For an audience in 1947, to go from Mickey in Fun and Fancy Free to Mickey in Mickey’s Delayed Date would have to be a form of whiplash. After all, the design of Mickey in the feature film is much closer to what he was before the war, and the short is not even close to that same design. It’s a jarring transition for me watching these films back to back.
Sadly, part of Mickey remains intact from the feature to the short, and that’s his bland personality. The mouse who used to be so mischievous and fun loving is now a generic bachelor, devoid of personality. It’s a trend that we’ve seen often in the post-World War II shorts. Donald and Goofy have also been cast in generic roles quite often, where you could have swapped one for the other and it would not make a difference.
The premise of Mickey’s Delayed Date is that Mickey and Pluto are napping when Minnie calls up. She is upset, because Mickey is supposed to be out with her for a hot date. The rest of the short is spent with Mickey trying to get ready and arrive to the date on time. It’s no easy task, since he was dead asleep when Minnie called, so the entire first half of the short is a mad scramble around his house to get ready.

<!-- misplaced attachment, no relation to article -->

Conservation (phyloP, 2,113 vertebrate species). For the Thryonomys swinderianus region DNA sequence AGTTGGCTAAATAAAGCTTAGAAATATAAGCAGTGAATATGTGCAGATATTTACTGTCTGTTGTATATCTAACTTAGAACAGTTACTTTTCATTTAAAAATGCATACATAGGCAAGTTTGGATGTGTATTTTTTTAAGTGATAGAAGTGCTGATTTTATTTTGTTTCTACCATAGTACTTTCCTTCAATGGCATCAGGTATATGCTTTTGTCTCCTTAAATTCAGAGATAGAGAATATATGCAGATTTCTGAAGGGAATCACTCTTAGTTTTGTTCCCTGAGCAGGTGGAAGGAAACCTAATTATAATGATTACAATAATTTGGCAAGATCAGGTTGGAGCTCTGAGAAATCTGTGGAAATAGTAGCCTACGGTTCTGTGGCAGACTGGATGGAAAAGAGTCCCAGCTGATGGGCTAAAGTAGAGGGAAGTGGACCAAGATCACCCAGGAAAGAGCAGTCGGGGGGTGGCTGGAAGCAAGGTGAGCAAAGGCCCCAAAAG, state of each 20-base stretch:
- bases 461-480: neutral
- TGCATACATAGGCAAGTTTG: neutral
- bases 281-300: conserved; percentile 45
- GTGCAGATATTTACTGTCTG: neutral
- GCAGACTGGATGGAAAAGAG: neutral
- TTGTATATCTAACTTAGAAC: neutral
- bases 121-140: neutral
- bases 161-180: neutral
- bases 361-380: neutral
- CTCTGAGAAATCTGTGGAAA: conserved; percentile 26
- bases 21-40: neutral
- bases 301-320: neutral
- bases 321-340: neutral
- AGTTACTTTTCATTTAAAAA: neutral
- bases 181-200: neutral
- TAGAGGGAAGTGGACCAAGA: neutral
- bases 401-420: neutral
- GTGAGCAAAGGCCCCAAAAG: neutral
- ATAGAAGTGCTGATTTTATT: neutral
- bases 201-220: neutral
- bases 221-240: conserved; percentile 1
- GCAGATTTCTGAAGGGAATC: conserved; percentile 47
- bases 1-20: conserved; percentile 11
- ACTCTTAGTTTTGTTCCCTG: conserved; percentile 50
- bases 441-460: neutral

Further taking away from Mickey, however, is the fact that Pluto does most of the work in the first half of this short. Mickey is in the shower, so we get to see Pluto struggle around the room trying to get Mickey’s hat and clothes together. It’s okay, but doesn’t really stand out in the major gags that Pluto has been involved in before.
The second half of the short is Mickey’s journey to the date, which involves a lot of stumbling through a large city, falling into things and ending up looking like a bum. That turns out not to be a problem, but it is a much needed change from the first half. Still, it’s not quite enough to salvage a short that features too little personality and originality, especially for Disney’s flagship character.